Lessons in Learning – October 2, 2008
Series: Lessons in Learning
Authors: Canadian Council on Learning (CCL)
Collection: Research Materials
In this document, the authors explore the implications of research that shows wide variations in learning outcomes among sub-groups of English as a Second Language (ESL) students in schools in Canada’s largest cities.
They point to one British Columbia study that showed substantially higher graduation rates among Chinese-speaking student populations than among native English speakers and other language groups. In contrast, graduation rates among Spanish- and Vietnamese-speaking populations are significantly lower than among other ESL students.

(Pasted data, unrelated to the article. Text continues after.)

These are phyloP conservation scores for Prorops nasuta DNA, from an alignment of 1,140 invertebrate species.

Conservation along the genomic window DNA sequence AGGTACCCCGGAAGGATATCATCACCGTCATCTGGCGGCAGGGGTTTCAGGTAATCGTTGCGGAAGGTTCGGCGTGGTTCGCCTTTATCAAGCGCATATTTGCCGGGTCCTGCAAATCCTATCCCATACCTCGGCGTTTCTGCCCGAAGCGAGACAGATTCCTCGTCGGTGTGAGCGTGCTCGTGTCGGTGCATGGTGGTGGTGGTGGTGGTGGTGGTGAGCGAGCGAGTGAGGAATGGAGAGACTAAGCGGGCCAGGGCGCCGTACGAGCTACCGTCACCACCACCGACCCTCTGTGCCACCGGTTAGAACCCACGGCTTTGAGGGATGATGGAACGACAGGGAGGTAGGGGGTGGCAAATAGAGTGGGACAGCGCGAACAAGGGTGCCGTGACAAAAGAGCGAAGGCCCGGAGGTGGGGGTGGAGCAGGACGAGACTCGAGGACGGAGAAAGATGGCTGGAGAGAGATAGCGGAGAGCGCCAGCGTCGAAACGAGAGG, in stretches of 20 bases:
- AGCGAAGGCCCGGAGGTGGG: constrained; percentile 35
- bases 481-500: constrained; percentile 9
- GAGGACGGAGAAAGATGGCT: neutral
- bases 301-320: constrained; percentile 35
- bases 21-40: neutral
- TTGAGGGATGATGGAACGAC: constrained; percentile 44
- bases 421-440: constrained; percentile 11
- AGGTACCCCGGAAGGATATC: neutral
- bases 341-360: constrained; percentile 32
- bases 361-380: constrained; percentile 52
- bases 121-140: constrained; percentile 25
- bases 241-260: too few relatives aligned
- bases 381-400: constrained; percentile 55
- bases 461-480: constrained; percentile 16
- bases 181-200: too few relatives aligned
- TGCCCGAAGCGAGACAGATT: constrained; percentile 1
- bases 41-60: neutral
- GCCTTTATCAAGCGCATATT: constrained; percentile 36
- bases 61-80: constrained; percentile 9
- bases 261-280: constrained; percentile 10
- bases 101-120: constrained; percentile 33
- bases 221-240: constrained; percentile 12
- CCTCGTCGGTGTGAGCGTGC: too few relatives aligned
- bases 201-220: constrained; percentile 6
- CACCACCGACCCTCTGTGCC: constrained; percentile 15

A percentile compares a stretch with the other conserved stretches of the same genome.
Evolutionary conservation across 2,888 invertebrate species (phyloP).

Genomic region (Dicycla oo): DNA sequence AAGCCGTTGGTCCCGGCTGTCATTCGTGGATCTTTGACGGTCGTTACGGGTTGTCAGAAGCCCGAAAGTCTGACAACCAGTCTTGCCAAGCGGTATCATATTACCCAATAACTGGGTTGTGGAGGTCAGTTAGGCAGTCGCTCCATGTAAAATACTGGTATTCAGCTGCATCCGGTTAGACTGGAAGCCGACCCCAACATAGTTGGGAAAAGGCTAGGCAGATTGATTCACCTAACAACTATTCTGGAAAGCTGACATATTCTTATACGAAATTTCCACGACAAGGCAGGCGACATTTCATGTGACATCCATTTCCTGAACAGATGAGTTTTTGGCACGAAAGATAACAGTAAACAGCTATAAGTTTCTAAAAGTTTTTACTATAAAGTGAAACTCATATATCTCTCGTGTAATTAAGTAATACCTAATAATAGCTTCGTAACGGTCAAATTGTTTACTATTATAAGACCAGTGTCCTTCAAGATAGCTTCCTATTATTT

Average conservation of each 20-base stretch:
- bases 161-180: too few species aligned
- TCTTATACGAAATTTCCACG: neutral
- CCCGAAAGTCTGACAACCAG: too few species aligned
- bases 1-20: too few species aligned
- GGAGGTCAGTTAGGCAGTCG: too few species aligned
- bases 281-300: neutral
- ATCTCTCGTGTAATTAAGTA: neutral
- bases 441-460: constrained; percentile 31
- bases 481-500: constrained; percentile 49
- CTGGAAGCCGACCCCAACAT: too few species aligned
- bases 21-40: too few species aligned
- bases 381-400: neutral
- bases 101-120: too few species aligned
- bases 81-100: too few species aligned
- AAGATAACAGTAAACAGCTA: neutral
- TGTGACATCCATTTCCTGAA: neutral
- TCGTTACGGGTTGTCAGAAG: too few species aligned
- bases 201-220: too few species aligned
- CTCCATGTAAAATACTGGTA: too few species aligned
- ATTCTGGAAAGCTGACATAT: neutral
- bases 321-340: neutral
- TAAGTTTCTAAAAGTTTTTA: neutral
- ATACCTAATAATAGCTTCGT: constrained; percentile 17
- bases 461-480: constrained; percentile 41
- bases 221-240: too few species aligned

Such findings, which are also reflected in studies carried out in Toronto and Montreal, highlight the need to look beneath labels like “ESL” and “immigrant students” to observe wide variation in the outcomes of students covered by these labels.
The authors recommend that resources available to support ESL students should be directed toward identifiable groups most in need of such help.